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18 September 2014
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The Norman Yoke: Symbol or Reality?

By Michael Wood
Vision of England

Image from Ladybird Book
How Ladybird books portrayed the Conquest ©
This was the vision of history sold to boys in the late 50s and early 60s. It encapsulates a famous myth about Anglo-Saxon England - the myth that the English were freedom-loving, primitive democrats before 1066, and that we lost our liberties to the Normans.

The historians call this myth the 'Norman Yoke', and it's been an amazingly persistent emotional thread in English literature, art and politics. A theme so long lasting that it has even exerted its pull over the way professional historians have read their historical documents.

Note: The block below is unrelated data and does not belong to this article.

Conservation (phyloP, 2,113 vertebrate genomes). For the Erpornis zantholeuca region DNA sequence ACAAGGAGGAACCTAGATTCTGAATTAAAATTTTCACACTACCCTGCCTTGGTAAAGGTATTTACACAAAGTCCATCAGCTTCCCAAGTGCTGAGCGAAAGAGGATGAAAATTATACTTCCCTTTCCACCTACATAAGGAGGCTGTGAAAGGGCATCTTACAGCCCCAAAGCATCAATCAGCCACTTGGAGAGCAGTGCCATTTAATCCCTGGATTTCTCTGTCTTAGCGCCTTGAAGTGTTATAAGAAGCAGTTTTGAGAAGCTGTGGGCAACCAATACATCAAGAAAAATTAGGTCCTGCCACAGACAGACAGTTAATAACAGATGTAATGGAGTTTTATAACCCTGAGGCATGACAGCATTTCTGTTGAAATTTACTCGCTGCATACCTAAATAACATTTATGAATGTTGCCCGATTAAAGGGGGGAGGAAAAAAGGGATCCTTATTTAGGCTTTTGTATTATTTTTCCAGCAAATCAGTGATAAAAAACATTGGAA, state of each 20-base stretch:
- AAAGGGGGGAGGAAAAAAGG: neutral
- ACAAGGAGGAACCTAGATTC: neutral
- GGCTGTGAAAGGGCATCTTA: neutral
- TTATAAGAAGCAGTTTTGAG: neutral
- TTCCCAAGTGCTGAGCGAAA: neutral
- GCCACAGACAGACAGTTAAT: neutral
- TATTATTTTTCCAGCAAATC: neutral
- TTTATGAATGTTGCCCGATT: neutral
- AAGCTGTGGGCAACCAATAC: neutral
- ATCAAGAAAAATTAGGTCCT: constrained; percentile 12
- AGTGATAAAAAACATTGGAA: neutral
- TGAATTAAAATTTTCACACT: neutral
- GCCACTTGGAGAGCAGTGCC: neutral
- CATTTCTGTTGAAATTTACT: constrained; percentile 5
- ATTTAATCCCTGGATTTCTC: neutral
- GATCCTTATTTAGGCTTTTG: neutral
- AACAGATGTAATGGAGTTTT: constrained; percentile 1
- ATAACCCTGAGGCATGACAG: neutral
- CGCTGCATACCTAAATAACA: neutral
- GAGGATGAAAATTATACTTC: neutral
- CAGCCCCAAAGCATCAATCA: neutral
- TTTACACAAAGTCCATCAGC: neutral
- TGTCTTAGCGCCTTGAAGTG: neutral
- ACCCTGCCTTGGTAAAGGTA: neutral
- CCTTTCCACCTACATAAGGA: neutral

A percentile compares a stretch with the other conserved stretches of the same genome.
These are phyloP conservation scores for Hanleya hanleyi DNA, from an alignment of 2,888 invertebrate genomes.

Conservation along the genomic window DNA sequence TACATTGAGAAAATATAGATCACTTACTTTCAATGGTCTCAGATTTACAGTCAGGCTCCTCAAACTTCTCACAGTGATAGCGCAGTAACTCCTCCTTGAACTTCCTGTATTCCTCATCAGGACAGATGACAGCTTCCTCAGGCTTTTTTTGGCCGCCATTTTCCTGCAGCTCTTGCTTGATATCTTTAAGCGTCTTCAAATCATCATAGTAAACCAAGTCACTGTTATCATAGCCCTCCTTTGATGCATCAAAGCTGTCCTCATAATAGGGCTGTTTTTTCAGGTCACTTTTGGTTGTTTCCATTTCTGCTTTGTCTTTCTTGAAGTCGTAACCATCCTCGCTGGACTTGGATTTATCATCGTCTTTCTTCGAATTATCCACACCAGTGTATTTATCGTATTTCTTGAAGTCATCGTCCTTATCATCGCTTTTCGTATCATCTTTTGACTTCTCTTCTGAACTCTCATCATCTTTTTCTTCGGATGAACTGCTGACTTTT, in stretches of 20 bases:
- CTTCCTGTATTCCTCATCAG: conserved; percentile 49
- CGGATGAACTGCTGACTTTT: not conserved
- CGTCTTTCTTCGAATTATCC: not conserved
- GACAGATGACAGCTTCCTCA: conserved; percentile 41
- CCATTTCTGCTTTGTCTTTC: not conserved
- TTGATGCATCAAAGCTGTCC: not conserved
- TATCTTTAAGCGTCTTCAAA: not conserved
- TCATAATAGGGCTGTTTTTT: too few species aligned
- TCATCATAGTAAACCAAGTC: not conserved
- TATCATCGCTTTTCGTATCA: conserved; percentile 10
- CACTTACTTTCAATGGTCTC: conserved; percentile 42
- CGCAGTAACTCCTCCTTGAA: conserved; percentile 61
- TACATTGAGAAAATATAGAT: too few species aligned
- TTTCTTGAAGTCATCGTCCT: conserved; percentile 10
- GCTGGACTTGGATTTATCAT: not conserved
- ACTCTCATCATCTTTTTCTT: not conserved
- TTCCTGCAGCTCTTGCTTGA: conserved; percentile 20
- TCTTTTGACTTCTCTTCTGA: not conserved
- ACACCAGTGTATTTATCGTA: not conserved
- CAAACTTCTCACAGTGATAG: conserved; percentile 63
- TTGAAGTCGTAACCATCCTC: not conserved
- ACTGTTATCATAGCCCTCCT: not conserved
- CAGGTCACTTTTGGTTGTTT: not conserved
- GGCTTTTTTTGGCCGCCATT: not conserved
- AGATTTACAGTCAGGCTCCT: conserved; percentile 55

'We are all influenced by what we read and what we experience.'

Take the greatest 20th-century book on early English history, Sir Frank Stenton's Anglo-Saxon England. Stenton's book was completed in the middle of World War Two and published in November 1943, and of course, no work of history can ever escape its own time. It was patriotic, teleological in approach, written from the heart and touched by the wartime spirit.

When Stenton talks of Alfred as the founder of the British Navy, you can almost see battleships of gunmetal grey hugging the horizon just as they did in Ulric's vision in The Eagle. We are all influenced by what we read and what we experience. And when we try to bring the people of the past back to life and imagine we can see them, we always have to remember that it is our breath, our blood, we have used to animate them.

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